Biofuel policies in countries from Australia to the U.S. may push 120 million people into hunger by 2050 while doing little to halt climate change, said Mahendra Shah, an advisor to Qatar’s food security program.
So-called first-generation biofuels produced from commodity crops compete with food for land use and fertilizers, resulting in higher grain prices and increased deforestation, Shah said at the MENA Grains Summit in Istanbul today.
World food output will have to rise by at least 70 percent by 2050 to feed a growing world population, according to Shah. The use of crops for biofuels is forecast to raise food prices by 30 percent to 50 percent in that period, Shah said, citing a study by the Organization of the Petroleum Exporting Countries Fund for International Development, or OFID.
“The first generation, we should never have done it,” said Shah, a policy advisor. “Biofuels will trigger an increase in agricultural prices. Biofuels will result in another 120 million people hungry, just because we’re growing biofuels.”
Shah said the world food system is in crisis because natural resources are limited, land quality is worsening and water is scarce, meaning high food prices are here to stay.
“The era of low food prices that we saw until the beginning of the millennium is over,” Shah said. “We’re not going to go back to an era of declining prices.”
Government plans to boost ethanol and biodiesel production and mandates on using them in transport fuel will increase deforestation by between 20 million and 24 million hectares (49 milion to 59 million acres) by 2050 and increase fertilizer use by 10 million tons, the OFID study showed, according to Shah.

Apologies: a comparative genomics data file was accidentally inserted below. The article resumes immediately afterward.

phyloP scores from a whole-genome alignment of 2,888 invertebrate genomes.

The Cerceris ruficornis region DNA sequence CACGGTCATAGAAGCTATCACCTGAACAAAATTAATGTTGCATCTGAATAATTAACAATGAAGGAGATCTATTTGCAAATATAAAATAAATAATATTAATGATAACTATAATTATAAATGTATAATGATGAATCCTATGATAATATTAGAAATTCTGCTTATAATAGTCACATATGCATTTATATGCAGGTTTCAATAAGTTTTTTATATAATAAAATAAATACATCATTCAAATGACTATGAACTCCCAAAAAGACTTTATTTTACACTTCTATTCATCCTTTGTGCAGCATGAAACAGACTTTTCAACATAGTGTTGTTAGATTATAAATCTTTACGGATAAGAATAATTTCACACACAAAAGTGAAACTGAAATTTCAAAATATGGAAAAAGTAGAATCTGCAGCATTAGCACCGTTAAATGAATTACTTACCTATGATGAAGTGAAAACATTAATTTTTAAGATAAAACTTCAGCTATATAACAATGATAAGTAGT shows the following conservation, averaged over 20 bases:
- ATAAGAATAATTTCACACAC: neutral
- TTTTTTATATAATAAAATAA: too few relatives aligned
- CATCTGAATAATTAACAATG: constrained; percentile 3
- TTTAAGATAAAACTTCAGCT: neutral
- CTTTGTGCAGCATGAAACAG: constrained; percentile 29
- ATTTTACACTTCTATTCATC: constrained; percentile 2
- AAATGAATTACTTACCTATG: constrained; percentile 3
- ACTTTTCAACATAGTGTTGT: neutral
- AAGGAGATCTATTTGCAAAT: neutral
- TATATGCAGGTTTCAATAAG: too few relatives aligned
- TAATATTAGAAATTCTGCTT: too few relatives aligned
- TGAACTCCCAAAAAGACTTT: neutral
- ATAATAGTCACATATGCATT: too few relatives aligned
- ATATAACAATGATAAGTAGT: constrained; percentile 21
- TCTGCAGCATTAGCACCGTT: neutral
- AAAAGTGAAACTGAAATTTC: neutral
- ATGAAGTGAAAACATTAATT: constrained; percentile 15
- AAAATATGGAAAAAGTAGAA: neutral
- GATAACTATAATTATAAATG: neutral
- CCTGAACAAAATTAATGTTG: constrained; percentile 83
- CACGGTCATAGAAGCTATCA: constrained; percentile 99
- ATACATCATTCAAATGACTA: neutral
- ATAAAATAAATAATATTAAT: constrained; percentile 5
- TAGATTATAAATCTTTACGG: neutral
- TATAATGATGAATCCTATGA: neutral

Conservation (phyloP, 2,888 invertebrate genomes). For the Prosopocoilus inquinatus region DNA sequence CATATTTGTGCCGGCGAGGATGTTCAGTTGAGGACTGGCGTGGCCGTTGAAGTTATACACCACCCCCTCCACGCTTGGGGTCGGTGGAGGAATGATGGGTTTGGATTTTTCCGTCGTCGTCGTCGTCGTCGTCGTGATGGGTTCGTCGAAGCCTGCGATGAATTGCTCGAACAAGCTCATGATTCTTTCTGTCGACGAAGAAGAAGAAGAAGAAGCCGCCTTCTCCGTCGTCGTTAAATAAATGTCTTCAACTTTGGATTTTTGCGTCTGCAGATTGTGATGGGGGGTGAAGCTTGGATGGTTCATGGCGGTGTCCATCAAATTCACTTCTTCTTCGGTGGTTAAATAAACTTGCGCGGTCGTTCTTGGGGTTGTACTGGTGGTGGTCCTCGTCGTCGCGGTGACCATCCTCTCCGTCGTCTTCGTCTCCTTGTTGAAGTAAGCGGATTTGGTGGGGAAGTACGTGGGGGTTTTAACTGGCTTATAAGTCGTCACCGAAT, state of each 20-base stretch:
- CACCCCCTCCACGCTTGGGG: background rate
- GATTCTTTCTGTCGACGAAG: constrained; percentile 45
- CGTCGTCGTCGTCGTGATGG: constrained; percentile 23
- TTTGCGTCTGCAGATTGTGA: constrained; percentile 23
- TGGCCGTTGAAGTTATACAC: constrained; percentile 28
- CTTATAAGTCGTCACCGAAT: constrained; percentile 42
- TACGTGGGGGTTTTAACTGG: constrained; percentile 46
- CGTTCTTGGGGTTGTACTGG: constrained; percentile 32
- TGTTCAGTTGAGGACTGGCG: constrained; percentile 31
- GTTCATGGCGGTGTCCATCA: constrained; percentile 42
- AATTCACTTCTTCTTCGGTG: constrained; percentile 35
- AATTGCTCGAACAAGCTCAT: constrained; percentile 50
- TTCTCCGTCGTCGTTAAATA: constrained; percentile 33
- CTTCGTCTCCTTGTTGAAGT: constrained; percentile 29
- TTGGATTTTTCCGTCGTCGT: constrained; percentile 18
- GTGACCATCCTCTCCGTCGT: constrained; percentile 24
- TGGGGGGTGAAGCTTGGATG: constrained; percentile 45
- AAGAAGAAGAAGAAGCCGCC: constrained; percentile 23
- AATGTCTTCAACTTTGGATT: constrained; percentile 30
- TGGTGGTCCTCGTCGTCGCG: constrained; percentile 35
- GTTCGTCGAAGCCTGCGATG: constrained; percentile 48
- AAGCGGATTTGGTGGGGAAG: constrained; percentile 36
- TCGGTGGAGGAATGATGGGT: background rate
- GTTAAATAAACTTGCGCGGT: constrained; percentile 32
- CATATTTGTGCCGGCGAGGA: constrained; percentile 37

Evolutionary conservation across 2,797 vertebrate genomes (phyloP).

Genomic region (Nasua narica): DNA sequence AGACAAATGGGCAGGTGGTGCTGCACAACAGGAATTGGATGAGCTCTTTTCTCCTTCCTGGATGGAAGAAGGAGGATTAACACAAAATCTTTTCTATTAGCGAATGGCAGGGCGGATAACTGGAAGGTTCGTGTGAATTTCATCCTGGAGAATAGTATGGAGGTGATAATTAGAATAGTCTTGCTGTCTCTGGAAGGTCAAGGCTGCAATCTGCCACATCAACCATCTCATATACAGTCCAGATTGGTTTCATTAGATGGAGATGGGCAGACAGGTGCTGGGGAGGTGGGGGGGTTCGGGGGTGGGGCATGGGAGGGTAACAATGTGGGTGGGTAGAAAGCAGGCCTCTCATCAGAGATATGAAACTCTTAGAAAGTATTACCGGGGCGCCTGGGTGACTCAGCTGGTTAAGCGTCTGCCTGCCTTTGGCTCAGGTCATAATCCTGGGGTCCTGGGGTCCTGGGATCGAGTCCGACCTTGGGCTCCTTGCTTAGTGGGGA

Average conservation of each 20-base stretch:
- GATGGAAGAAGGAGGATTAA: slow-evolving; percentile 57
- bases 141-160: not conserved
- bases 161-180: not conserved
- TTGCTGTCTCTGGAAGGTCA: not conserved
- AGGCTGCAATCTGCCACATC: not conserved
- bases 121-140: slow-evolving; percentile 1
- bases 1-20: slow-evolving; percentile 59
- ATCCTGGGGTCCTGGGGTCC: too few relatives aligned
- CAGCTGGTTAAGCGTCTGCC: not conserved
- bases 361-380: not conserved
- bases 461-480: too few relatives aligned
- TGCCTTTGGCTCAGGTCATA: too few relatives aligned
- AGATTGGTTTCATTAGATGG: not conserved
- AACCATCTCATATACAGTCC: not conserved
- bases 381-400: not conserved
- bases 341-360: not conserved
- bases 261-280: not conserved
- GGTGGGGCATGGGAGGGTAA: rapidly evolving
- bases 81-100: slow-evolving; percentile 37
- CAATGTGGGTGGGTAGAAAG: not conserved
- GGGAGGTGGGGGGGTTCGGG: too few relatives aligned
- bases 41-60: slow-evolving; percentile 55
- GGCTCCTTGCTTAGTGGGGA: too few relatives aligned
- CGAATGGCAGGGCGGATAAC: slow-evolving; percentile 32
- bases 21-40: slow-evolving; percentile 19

Biofuels Versus Food
“Biofuels are also starting to compete with food use, and the question is, how far we will take these biofuels?” Shah said. “If you look at the cereal price index itself, prices will increase substantially over the period. We know that the first generation is not sustainable in the long run.”
In the U.S., 40 percent of the corn crop is used to make ethanol, and rising corn prices because of the increased demand are also lifting wheat and rice prices, according to Shah.
“If you suck corn out of a country’s market like in the U.S. it will affect the amount of corn available for human consumption but also feed,” the adviser said.
Climate-change mitigation from biofuels will be “very limited” before 2050, partly because the corn and sugar cane used to make fuel are high in nitrogen-fertilizer consumption, according to Shah.
“We will make no greenhouse-gases savings for the next 20 years by implementing biofuel policies, because they are working with first-generation crops,” Shah said. “It particularly defeats the whole purpose of saying we’ll use biofuels to reduce climate change.”
Growing crops for biofuels to reduce reliance on oil may result in 6 percent to 12 percent transport-fuel security in 2030 and 2050, according to Shah.
“If we focused on efficiency in energy use, within less than five years we could reach efficiency savings of 20 percent to 30 percent,” Shah said, adding energy efficiency should be a priority.
The greatest potential for renewable transport fuels to mitigate climate change is in so-called third-generation biofuels produced from non-crop sources such as algae, according to Shah. In the meantime, first-generation biofuels won’t go away, he said.
“The fact remains that those people who invested in factories to process corn into biofuels are going to buy corn at any price,” Shah said. “Industrialists have invested, they’re not going to step back.”
To contact the reporter on this story: Rudy Ruitenberg in Istanbul at firstname.lastname@example.org.
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